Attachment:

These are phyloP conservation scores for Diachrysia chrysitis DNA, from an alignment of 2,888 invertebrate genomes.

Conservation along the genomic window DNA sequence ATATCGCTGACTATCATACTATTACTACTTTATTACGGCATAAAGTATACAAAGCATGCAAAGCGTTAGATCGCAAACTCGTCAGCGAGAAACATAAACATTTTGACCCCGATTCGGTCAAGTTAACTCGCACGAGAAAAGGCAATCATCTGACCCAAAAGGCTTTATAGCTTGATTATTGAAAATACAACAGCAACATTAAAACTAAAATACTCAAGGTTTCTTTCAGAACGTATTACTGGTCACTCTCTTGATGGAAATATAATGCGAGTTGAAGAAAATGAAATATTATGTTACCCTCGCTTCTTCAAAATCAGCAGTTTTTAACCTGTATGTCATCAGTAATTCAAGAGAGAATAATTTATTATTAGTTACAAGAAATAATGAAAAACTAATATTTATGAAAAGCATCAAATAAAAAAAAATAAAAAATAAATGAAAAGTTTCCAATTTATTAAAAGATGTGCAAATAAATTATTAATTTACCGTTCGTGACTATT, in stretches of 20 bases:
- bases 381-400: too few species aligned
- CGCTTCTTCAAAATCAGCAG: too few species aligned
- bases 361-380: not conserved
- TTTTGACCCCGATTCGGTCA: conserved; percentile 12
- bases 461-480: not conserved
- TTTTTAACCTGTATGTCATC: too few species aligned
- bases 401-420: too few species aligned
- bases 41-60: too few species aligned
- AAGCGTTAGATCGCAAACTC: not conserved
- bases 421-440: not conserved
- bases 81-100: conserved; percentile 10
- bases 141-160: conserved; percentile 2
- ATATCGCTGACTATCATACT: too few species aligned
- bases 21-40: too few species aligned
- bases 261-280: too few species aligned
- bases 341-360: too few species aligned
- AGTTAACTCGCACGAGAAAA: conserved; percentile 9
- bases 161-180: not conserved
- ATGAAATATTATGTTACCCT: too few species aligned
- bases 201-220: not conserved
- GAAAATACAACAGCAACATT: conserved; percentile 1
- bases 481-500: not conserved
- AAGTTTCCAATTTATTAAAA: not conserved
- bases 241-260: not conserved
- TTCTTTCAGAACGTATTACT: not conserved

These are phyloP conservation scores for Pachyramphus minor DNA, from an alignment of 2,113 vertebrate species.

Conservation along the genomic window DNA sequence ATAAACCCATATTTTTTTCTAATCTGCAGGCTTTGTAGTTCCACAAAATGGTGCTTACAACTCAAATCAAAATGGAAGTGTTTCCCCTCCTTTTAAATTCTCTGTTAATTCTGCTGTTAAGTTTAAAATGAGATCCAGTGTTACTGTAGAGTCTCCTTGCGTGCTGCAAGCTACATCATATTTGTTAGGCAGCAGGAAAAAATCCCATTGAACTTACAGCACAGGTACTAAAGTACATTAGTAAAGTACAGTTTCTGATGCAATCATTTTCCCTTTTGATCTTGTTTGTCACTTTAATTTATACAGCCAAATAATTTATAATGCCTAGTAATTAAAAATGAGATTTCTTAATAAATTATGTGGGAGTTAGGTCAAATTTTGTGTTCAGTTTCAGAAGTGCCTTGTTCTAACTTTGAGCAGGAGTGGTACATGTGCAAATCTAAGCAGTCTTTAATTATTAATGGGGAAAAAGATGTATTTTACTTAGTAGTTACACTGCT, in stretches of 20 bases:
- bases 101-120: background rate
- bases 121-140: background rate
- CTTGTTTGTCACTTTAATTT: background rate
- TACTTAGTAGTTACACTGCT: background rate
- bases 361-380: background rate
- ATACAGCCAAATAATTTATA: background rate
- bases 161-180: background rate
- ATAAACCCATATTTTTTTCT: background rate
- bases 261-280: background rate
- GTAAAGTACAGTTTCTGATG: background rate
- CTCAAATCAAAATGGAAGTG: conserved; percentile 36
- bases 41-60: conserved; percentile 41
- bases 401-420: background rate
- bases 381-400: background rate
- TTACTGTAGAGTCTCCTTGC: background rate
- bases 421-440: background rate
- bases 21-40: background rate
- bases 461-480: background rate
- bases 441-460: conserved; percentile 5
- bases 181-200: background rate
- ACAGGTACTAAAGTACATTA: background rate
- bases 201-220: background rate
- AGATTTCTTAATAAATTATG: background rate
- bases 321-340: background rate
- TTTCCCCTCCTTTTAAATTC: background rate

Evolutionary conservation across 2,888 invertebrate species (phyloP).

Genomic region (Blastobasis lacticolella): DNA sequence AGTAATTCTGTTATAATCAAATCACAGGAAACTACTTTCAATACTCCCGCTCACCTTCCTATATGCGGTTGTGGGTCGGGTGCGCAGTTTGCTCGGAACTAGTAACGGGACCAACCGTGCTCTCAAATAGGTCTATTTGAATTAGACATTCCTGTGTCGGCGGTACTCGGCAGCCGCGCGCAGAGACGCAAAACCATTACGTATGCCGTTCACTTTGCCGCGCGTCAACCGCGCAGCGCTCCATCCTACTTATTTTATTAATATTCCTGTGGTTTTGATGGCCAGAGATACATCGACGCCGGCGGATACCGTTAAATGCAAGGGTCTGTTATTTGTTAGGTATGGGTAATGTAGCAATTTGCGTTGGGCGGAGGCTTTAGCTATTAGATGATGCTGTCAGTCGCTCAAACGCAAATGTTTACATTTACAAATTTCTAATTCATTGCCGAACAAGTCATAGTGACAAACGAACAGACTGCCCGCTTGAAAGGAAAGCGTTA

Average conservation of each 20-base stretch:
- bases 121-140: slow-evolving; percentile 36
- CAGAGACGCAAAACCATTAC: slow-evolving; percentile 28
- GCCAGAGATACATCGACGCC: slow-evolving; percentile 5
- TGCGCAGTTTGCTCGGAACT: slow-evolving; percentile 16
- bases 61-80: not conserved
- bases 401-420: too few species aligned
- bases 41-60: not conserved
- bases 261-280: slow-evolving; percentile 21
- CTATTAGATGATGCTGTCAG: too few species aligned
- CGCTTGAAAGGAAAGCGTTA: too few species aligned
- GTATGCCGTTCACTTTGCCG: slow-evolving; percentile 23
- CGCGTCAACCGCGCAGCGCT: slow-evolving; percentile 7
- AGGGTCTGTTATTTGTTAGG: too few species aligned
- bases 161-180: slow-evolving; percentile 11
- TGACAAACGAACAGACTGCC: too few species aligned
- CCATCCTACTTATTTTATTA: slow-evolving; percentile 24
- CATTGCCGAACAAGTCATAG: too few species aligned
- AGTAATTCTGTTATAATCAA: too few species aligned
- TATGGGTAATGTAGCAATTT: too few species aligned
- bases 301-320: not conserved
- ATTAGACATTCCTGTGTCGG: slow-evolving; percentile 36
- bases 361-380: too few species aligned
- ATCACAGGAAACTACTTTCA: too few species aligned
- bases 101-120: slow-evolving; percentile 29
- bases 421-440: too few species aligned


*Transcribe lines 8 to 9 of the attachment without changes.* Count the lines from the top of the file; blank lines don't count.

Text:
- TTTTTAACCTGTATGTCATC: too few species aligned
- bases 401-420: too few species aligned